• [0053]
    In order to evaluate the gain from coded bit scrambling (CBS) in the MIMO system 100, link throughput and the frame error rate (FER) of the fixed data rate WCDMA HSDPA system were compared with multiple antennas and a linear MSINR space-time equalizer. In the HSDPA, the data streams are spread by multiple Walsh codes whose spreading factor is 16 (at the chip rate of 3.84 Mcps) and the maximum number of Walsh codes available for data transmission is 15. The simulations below reused a fixed subset of the available Walsh codes to transmit multiple streams. A turbo coder was used with the baseline code rate of ⅓ and applied rate matching, interleaving, and constellation mapping. The number of modulation symbols transmitted per Walsh code in a frame was 480 and the frame duration was 2 ms (7680 chips). For the MIMO channel, the correlated Rayleigh fading channel H(t) is, for example, generated by:
    H(t)=C R 1/2 H 0(t)CT 1/2  (8)
    where CR and CT are the correlation matrices of the transmit and the receive antennas whose diagonal elements are equal to 1.0 and the elements of Ho(t) are independent complex Gaussian random processes, with t being the time index. For simplicity, the off-diagonal elements of CR and CT were set to the real correlation coefficients PR and PT ranging from 0.0 to 1.0. The simulations use a 30 km/h single path Rayleigh fading process for each element of Ho(t) with the carrier frequency of 2 GHz and assumed the perfect channel and noise variance estimation for the space-time equalizer.
  • [0054]
    FIG. 2 is a graph of the link throughput of the MIMO systems with two transmit and two receive antennas for the QPSK and the 16QAM constellations. In FIG. 2, 16QAM-CBS or QPSK-CBS indicates the case where the CBS was applied to the parallel transmit streams. Each antenna stream was transmitted at a fixed rate of 1,250 source bits per frame for the QPSK (e.g., 1.25 Mbps target sum rate) and 2,500 source bits per frame for the 16QAM (e.g., 2.5 Mbps target sum rate). The number of allocated Walsh codes was 4 and thus, the effective code rate is about ⅓ for both the constellations, which is equal to the baseline code rate of the turbo encoder. The hybrid automatic repeat request (HARQ) was based on a chase combining of a maximum of 4 retransmissions. The simulation interlaced 6 independent HARQ processes of stop-and-wait type across time with the transmission time interval of each process being 6 frames (e.g., 100% channel utilization). The transmit power portion allocated to the data traffic Ec/Ior was fixed to 50% (e.g., −3 dB) of the total transmit power and the geometry value G defined by the ratio of the total received signal power to the total AWGN power was set to 0 dB for the QPSK and 10 dB for the 16QAM, respectively. FIG. 2 shows the aggregate throughput summed over the two transmit streams varied ρT from 0 to 1, with ρR being 0. When ρT gets greater than 0.7, CBS improves the throughput performance substantially. When ρT is 1.0, a conventional 16QAM MIMO system cannot communicate, but the CBS-based system can still convey a substantial amount of information. The throughput gain of the CBS-based system originates from the effect of the interference variance reduction during the chase combining, as well as the prevention of the codeword competition between streams.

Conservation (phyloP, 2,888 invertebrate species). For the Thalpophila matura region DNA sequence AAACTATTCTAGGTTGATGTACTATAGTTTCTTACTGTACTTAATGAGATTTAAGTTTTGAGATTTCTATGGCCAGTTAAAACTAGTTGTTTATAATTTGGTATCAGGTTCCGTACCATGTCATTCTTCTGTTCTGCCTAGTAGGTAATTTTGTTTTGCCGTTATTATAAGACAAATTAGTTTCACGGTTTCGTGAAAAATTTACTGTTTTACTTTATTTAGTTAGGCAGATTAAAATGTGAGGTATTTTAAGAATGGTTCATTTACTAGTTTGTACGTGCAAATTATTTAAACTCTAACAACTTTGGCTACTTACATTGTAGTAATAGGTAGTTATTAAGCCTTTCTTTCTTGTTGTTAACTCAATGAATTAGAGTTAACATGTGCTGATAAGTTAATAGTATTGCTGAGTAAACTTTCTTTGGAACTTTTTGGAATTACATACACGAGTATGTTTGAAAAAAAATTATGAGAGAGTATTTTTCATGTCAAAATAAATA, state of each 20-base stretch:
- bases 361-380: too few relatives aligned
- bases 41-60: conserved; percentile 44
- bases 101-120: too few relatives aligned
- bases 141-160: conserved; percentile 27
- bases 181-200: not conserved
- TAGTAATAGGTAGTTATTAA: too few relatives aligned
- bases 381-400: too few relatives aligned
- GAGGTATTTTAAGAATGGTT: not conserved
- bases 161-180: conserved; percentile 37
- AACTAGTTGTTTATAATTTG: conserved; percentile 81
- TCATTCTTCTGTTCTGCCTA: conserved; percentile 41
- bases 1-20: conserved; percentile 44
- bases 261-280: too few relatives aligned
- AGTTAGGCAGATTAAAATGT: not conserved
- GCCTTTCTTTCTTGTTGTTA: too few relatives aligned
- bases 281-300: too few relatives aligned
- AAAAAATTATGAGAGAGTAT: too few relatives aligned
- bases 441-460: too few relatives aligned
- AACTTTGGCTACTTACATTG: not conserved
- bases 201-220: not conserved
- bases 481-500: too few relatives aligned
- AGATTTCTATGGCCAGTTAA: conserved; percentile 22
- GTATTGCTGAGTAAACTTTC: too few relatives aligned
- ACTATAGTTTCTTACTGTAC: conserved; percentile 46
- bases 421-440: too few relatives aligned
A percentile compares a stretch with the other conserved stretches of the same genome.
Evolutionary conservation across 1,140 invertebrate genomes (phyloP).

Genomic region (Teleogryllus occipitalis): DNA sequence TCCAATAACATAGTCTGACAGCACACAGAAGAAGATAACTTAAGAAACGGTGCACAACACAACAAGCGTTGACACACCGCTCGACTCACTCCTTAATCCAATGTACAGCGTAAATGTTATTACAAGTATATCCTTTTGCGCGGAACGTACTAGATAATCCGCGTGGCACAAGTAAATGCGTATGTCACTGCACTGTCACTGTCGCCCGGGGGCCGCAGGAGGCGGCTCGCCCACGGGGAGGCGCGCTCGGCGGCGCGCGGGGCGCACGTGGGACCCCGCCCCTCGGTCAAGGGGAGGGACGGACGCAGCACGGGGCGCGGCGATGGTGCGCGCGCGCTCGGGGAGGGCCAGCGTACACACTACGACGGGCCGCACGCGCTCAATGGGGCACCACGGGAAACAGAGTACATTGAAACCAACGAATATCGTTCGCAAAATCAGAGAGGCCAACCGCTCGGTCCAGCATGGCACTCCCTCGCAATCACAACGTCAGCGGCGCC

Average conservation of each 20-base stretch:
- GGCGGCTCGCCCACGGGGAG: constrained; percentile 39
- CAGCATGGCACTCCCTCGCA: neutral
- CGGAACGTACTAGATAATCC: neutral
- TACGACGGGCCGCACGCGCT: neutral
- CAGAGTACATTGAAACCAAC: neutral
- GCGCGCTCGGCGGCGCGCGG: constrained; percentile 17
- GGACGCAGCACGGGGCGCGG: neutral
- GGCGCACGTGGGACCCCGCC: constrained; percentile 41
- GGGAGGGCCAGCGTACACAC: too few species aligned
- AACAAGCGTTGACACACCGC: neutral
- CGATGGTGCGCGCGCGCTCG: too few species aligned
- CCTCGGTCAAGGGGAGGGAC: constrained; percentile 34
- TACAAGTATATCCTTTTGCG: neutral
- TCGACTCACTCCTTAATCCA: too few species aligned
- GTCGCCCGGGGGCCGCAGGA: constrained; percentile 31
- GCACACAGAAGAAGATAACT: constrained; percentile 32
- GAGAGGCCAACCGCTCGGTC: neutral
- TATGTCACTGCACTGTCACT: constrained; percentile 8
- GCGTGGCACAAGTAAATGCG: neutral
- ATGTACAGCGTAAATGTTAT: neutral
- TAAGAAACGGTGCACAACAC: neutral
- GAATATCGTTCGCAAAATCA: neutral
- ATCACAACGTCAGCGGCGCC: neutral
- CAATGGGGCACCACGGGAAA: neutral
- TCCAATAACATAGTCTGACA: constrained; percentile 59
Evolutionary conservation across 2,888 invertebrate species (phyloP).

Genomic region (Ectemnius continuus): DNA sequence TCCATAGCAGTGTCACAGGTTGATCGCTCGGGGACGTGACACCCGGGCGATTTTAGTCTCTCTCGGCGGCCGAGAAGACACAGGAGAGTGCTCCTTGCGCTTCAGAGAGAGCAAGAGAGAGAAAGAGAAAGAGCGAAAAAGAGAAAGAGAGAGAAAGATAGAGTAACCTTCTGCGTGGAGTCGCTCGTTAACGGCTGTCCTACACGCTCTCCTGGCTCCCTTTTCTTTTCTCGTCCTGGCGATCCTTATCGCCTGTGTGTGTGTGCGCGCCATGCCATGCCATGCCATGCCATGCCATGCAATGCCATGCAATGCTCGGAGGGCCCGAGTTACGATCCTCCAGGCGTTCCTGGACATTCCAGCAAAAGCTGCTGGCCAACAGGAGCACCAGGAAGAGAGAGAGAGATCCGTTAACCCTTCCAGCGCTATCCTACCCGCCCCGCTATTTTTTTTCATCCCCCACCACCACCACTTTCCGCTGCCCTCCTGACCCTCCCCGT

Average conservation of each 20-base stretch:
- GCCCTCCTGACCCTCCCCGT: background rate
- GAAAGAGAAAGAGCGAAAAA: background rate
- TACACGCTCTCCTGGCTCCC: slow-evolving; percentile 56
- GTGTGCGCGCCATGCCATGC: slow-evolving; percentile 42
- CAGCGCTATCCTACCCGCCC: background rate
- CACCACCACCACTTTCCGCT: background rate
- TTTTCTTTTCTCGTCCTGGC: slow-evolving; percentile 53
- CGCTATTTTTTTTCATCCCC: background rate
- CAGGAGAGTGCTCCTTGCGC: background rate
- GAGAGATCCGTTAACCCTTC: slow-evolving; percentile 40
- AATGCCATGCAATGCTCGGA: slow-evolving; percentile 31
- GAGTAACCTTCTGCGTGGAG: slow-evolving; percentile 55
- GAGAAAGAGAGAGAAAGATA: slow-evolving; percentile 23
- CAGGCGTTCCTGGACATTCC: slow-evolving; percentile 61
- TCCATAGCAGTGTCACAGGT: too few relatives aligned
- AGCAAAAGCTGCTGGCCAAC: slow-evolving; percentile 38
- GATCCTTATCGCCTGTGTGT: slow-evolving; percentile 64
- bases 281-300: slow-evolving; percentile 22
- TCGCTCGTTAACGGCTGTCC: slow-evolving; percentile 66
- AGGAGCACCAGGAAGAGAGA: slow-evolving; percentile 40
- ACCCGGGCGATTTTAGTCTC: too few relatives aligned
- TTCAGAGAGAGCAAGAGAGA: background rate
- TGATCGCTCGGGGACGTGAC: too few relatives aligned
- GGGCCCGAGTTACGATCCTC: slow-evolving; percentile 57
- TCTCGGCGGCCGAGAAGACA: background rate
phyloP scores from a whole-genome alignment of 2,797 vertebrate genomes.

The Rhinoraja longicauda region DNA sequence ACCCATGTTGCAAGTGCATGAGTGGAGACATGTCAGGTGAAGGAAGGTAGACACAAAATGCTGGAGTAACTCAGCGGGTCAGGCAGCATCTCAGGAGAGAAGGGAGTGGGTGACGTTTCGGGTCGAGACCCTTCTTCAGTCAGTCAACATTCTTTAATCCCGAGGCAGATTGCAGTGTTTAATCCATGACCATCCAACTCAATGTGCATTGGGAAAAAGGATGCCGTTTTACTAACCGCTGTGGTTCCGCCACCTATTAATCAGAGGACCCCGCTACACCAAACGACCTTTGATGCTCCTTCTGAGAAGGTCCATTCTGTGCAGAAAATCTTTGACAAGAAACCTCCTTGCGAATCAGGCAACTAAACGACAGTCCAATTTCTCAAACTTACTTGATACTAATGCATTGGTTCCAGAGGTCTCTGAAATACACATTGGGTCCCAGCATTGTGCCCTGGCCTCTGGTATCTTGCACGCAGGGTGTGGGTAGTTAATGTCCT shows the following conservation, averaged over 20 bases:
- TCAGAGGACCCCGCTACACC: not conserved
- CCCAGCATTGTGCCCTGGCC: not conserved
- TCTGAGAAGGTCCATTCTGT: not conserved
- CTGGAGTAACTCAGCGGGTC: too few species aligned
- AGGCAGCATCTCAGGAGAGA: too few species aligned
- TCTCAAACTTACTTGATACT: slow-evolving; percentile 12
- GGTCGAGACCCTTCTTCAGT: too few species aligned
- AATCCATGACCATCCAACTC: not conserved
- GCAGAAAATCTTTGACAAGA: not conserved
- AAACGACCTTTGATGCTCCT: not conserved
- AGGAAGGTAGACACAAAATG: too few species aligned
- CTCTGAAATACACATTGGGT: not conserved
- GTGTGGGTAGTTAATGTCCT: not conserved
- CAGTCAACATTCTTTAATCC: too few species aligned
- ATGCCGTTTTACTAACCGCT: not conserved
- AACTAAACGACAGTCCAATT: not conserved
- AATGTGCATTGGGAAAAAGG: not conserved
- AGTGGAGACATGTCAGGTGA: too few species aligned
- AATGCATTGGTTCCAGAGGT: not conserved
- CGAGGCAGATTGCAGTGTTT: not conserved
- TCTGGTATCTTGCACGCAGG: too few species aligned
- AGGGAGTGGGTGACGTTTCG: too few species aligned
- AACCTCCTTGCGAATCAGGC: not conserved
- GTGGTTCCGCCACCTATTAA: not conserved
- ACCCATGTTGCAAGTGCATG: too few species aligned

• [0055]